When the phone rang at 6:30 this morning, I already had the headset on. When you are a creativity coach, you leave at least one morning for early calls and one evening for late calls. Not every client wants to call from work, so you plan to do the coaching early or late. After the coaching calls were over, I prepared for a client meeting. It is a lovely May day, and I decided to leave the studio window open.
On my way out of the studio, I heard the text message beep that signaled an incoming message. I smiled. One of my clients loves to text me. I love this client’s ability to summarize problems; he drew me into learning how to spell with my thumbs 9 years ago, and now I love the brief exchanges of ideas.
We’d talked early, and I was surprised to get a text message. I put my purse containing the phone on the kitchen chair when the beep sounded faintly again. “I need breakfast first,” I said to the purse, poured a cup of coffee, and reached for the granola. Another beep. I gave in. This many messages sounded serious. Before I poured milk on the granola, I pulled the phone from the briefcase. No messages. I checked again. Nope, no messages. I shook my head. I could have sworn I heard it. I dropped the phone back into the purse.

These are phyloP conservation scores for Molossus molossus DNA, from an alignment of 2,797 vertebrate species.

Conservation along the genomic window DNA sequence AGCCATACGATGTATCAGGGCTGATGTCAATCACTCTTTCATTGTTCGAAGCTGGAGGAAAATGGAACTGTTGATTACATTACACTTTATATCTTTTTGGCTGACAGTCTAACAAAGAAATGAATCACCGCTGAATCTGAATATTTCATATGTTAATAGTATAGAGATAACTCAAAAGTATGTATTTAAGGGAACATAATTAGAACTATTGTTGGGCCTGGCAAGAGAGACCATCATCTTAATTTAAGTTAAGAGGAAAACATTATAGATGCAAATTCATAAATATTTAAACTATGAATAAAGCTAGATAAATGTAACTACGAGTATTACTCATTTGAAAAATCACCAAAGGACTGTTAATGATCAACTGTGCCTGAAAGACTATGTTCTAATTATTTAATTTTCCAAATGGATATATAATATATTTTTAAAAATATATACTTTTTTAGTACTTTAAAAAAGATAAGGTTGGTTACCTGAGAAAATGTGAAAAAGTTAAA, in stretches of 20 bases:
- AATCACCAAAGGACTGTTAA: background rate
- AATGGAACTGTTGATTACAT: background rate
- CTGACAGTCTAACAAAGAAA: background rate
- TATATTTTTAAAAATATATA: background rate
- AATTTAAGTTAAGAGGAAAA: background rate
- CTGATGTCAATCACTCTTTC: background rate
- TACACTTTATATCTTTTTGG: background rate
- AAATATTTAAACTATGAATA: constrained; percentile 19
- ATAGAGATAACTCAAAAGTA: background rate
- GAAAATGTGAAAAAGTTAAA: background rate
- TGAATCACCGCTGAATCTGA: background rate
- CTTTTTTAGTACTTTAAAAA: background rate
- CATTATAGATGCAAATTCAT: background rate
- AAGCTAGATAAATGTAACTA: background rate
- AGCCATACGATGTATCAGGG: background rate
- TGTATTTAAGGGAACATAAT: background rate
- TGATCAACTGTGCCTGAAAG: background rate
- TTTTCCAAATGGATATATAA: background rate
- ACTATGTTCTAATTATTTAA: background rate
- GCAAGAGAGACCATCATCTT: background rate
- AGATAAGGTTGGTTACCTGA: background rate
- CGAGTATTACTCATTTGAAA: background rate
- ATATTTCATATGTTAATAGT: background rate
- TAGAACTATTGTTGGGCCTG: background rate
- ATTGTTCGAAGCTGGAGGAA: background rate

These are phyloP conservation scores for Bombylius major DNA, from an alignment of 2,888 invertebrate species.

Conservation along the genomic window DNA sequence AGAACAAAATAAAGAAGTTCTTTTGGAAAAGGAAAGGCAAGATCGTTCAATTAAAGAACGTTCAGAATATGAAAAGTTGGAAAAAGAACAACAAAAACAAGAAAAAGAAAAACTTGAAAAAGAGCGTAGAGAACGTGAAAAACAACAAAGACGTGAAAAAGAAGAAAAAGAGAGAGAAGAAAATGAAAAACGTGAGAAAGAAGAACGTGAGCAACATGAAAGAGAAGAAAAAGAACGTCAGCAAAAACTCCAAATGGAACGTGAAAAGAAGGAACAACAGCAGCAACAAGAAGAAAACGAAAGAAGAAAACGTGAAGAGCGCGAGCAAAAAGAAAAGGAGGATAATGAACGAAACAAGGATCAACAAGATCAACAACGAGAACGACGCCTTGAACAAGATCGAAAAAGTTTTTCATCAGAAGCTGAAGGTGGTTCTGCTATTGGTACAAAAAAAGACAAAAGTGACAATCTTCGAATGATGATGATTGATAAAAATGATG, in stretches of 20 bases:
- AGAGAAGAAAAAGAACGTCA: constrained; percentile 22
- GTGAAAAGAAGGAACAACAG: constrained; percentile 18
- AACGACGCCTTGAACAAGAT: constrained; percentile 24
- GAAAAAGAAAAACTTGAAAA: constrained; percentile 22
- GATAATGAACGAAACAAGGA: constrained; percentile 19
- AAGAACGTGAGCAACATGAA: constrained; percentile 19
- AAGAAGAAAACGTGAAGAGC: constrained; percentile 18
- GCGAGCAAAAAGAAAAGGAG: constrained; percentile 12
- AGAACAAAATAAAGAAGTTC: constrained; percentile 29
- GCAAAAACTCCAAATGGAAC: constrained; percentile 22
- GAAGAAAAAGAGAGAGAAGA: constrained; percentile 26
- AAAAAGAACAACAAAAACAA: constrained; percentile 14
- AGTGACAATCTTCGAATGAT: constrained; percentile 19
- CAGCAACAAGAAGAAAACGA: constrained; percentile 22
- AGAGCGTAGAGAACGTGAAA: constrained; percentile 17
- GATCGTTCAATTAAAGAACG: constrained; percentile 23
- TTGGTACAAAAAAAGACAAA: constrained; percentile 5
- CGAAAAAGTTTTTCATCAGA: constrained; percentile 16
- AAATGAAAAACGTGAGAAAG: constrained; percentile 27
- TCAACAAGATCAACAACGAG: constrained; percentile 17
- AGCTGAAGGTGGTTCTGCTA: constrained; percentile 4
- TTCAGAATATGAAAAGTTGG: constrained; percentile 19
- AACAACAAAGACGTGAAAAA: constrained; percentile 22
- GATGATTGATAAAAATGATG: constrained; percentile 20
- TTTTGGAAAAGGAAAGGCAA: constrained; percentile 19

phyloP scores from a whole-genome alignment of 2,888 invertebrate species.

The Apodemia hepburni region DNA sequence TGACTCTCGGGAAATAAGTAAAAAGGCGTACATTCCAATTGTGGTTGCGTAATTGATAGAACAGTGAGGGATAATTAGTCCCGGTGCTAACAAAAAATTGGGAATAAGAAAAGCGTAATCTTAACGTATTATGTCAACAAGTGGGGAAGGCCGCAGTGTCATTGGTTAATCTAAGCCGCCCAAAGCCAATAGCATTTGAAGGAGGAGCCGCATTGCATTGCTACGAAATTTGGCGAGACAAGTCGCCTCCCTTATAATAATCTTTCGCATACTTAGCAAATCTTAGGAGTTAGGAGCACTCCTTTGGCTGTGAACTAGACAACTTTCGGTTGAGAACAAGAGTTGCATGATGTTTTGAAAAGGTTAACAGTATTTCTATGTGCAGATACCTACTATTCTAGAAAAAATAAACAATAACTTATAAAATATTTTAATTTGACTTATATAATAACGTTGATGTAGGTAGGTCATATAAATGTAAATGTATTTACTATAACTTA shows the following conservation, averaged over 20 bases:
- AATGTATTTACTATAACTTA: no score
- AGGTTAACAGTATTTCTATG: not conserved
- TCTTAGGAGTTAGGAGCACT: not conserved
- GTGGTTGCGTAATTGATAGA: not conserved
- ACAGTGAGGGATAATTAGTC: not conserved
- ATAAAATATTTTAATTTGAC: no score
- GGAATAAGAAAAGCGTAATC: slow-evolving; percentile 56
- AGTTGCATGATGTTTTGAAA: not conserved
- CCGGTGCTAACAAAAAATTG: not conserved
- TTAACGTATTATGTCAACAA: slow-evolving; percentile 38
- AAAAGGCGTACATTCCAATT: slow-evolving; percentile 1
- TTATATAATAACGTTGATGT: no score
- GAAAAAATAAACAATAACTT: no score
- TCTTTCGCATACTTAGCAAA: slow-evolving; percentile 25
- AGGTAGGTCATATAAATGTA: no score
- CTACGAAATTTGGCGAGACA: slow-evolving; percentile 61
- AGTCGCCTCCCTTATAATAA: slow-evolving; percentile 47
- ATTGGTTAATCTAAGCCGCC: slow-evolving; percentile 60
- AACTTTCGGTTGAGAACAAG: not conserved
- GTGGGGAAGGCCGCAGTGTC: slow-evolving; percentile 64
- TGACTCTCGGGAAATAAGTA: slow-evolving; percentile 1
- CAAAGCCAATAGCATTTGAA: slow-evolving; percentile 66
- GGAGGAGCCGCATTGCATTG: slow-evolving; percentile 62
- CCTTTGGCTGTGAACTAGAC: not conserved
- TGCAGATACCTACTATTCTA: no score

I sprinkled blueberries on my granola and poured milk over it. The beep again. But this time, it seemed to be coming from the window in front of me. I pushed open the window and heard another incoming message. But this time I saw the message-sender. The mockingbird sat in the fig tree next to the kitchen window. He’s heard the beep often enough to repeat it. He already mimics my alarm clock and now he’s got the text message notification down perfectly.
When mockingbirds learned to mimic sounds, it must have been for a better reason than echoing technological tools. But I have to admit, he’s useful. I’m a sound sleeper, but what the alarm clock can’t do–the mockingbird can. I can’t turn him off.
—Quinn McDonald is a creativity coach, writer and art journaler.